In September 2014, The University of Utah’s Division of Pediatric Neurology and Primary Children’s Medical Center started the first of three clinical trials on the efficacy of Epidiolex, a nonpsychoactive cannabidiol-based drug from GW Pharmaceuticals (NASDAQ: GWPH), in treating intractable epilepsy.
According to Francis Filloux, study author and neurologist, early results show that participants in the clinical trial have experienced a 40 percent decrease in seizure frequency and severity, as reported by The Salt Lake Tribune on April 25, 2016.
With these early results, GW Pharmaceuticals is requesting a meeting with the Food and Drug Administration to address the next step for Epidiolex.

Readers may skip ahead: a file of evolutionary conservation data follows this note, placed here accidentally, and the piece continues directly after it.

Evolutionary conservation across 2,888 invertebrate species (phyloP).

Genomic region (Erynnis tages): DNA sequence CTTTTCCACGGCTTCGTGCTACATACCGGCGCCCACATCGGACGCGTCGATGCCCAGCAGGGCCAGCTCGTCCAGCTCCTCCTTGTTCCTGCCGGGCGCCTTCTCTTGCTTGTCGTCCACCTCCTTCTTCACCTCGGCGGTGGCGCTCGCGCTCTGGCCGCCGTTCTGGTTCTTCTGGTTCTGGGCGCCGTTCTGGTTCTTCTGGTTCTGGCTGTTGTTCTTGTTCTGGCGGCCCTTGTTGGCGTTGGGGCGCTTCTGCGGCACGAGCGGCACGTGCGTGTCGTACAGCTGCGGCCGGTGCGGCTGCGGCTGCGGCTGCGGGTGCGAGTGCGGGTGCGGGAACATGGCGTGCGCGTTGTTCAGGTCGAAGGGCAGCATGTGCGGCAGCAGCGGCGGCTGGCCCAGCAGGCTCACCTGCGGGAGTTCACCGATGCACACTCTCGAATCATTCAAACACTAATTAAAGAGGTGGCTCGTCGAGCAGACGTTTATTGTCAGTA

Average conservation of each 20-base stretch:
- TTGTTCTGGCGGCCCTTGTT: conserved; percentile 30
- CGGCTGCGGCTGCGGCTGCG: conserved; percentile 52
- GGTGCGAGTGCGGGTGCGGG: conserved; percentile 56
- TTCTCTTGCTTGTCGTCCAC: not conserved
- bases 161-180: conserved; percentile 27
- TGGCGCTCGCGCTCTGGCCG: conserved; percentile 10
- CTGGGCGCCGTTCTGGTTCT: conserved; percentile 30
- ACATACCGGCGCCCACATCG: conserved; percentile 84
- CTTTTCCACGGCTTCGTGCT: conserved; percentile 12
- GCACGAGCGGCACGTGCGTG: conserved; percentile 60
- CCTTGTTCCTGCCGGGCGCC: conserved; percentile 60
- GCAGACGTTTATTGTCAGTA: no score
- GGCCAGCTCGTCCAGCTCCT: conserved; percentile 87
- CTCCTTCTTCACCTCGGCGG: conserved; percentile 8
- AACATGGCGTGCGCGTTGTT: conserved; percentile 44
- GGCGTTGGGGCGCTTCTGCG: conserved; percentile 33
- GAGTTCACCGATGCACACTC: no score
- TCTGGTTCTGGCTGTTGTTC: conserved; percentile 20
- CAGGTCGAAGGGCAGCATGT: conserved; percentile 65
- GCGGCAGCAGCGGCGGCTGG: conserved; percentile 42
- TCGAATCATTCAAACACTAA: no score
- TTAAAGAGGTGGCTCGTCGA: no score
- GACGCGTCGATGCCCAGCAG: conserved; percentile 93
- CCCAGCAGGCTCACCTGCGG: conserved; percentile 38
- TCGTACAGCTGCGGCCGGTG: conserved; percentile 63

“We believe that the results from our first trial … [are] probably enough for us to file the new drug application,” said Stephen Schultz, a spokesman for GW Pharmaceuticals. Approval for the new drug application could take up to 16 months, Schultz added.
Under House Bill 105, passed in 2014, state residents with intractable epilepsy are permitted to possess hemp extract as a treatment option.
As of Oct. 31, 2015, 113 hemp extract registration cards had been issued, according to the Utah Department of Health.
According to Filloux, the Epidiolex trials should be complete in the next few years.